Juneteenth Thoughts

We have so much to learn. Such a long way to go.

Black Americans, we see you. We hear you. And we honor you.

Corleone Brown, on Unsplash

We see your ancestors, who were taken from their homeland and enslaved with no rights for their own bodies, their own minds, their own substance. We see your fathers and mothers, who fought for basic rights and did their best; in spite of everything managed to create homes and businesses, music, beautiful art, families. Who lived and endured the unspeakable disrespect of an entire people during Jim Crow, during the civil rights movement, and who were beaten, abused, and killed by those who swore to protect all citizens.

Black Lives Matter.

Heather Mount, on Unsplash

We honor all of them. Our hearts break as we learn their stories. We are in awe of their strength, their presence, and perseverance.

Heather Mount, on Unsplash

And we are sorry for our contributions to their pain throughout history. It’s not enough to apologize, we must, we will continue to be anti-racist. We push back against intolerance and inequality.

Rom Matibag, on Unsplash

So often, it appears that there is so little we can do. But by using our privilege, holding space for those who need to be seen and heard, by listening and offering our hands and hearts, our work, and yes, our cash – sometimes, it helps.

Emmanuel Ikwuegbu, on Unsplash

We will continue to try to do more. We believe in freedom, for all, for each one. We celebrate black lives, black creativity, black fortitude, black art, black writing, black history, and so much more.

Nathan Dumlao, on Unsplash

We will continue to tear down the vestiges of white privilege, to shine the light on the erasure of history. Juneteenth was the day that all former enslaved people in the United States were finally freed. Two years after the Emancipation Proclamation was signed.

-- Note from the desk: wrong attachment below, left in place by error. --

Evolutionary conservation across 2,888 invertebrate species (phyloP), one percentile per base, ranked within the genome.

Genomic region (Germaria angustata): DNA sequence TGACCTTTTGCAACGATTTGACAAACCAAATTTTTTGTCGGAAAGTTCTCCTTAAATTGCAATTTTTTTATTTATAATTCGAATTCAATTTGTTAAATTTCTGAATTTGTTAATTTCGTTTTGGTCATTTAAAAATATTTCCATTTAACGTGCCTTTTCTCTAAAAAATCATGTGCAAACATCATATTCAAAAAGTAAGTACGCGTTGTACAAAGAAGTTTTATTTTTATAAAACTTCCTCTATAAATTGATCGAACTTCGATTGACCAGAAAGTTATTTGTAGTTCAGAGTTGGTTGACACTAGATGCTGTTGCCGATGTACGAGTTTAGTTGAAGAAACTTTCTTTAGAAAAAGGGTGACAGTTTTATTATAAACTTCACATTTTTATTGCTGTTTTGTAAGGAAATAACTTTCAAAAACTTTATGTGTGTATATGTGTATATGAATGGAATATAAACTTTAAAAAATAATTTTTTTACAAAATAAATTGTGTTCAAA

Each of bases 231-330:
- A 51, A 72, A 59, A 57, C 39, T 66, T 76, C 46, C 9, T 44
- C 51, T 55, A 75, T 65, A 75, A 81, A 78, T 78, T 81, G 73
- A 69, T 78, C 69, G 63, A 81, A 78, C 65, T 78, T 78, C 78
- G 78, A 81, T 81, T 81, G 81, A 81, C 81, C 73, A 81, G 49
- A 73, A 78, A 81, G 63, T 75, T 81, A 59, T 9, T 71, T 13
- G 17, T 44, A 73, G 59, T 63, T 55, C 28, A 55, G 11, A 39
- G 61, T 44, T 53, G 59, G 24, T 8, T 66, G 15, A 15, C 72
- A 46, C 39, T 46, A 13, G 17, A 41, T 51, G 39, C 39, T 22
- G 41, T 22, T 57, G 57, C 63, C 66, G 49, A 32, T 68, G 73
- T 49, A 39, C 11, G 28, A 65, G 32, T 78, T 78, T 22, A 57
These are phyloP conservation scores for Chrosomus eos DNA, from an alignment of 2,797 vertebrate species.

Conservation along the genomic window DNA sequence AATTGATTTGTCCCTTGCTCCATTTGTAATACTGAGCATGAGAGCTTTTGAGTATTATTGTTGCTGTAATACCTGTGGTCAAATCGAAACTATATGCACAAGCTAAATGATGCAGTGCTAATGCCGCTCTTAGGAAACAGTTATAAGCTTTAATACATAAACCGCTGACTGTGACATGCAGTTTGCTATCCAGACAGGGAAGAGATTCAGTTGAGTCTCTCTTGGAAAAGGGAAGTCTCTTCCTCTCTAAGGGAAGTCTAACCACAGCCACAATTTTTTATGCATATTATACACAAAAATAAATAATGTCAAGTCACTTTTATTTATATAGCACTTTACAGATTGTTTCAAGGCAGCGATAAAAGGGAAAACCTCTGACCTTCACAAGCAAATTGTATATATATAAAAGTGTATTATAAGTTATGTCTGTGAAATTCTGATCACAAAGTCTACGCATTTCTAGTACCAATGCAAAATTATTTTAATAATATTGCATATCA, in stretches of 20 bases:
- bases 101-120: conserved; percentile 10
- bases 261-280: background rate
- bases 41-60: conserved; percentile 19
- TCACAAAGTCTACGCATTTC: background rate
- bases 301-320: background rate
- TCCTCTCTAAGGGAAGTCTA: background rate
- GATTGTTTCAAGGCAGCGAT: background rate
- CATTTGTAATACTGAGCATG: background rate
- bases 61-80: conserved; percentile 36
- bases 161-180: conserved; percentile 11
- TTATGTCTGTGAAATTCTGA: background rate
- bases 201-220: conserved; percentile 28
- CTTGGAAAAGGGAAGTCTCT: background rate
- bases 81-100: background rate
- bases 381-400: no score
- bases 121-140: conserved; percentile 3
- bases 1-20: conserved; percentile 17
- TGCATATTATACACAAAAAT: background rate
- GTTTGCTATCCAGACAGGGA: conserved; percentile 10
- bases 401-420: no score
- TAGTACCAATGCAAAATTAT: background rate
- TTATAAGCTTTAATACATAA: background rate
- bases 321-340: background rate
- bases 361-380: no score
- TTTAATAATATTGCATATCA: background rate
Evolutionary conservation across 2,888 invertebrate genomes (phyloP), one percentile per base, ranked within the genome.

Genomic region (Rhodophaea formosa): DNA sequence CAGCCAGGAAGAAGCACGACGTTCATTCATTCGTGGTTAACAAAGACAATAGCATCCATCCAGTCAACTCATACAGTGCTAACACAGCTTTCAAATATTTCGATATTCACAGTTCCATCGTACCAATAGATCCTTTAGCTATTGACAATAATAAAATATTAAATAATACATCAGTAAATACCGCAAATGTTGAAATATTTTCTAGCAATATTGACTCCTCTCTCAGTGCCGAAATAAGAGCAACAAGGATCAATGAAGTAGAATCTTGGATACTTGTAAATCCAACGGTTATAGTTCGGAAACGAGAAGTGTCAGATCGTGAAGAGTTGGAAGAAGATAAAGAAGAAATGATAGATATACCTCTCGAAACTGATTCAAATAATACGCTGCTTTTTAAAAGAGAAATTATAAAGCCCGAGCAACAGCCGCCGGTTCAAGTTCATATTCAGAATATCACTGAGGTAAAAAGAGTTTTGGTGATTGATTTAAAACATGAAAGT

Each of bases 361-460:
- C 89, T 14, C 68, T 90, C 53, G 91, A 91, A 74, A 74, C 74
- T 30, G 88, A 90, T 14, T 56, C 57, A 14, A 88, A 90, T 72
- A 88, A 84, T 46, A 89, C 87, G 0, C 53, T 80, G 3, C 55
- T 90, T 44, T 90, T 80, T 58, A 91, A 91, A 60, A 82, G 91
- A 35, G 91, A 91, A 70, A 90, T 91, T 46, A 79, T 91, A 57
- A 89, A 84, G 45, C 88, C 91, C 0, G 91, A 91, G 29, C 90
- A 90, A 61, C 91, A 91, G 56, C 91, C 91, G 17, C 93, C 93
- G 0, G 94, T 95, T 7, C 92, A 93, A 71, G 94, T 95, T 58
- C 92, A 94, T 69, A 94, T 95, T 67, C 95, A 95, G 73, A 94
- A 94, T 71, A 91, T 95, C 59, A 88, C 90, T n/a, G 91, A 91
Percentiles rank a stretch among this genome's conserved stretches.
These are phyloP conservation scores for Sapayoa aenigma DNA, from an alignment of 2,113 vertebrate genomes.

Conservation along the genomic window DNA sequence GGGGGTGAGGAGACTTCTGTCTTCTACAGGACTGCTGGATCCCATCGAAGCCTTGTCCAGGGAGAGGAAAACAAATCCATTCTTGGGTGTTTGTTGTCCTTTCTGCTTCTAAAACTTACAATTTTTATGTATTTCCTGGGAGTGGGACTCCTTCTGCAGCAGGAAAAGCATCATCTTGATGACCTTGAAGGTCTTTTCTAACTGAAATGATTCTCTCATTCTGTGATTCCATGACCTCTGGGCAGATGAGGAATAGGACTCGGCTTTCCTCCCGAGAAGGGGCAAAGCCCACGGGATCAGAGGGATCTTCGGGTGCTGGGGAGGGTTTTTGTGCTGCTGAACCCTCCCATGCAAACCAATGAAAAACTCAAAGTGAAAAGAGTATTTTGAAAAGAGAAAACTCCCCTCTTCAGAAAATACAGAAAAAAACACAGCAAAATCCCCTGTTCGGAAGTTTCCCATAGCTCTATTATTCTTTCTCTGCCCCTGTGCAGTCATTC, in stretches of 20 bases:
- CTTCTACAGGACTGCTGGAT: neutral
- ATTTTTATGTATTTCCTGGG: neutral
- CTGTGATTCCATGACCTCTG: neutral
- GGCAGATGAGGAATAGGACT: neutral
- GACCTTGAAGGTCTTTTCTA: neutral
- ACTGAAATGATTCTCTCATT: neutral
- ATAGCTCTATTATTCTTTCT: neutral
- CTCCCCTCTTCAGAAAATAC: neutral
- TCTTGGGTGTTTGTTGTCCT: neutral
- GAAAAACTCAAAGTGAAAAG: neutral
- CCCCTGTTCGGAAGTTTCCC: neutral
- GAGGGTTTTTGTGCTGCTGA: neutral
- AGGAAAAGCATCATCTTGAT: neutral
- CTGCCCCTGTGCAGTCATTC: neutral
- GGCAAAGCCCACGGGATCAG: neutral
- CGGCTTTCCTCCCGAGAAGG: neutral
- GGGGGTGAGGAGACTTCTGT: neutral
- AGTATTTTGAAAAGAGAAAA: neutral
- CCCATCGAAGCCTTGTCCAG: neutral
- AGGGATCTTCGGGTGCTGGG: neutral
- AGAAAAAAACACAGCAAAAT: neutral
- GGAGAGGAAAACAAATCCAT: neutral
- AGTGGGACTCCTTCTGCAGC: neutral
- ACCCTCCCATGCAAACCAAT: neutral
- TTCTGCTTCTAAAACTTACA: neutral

Here’s a small token of our gratitude, and our promise to continue to work hard, and fight hard, on behalf of ALL black lives.

In honor of Juneteenth, ALL of our currently available ebooks are FREE all weekend! (Preorders not included.)

Celebrate Black History Month

Today marks the beginning of Black History Month, a time to recognize the achievements, contributions and sacrifices made by Black Americans and the numerous ways they have shaped America. To celebrate, the Smithsonian National Museum of African American History and Culture will be offering free virtual programming, including book discussions (with Ibram X. Kendi, National Book Award Winner and Director, Boston University Center for Antiracist Research) and programs for young readers. The museum will also host a Wikipedia Edit-a-Thon, in which participants will create and edit Wikipedia pages for Black STEM professionals, highlighting the community impacts they have made.

Image by James Eades on Unsplash

It’s a privilege to educate ourselves about racism instead of experiencing it. Let’s listen, learn, and join hands today and every day to end racism in our lifetimes. One way to start is by reading books by black and minority ethnic writers. We are actively seeking submissions in this category, and encourage anyone who has a story to tell to visit our Submissions portal.

Send us your words.

Books by black and minority ethnic writers at Propertius Press may be found in our Bookstore and wherever books are sold. Thank you for visiting!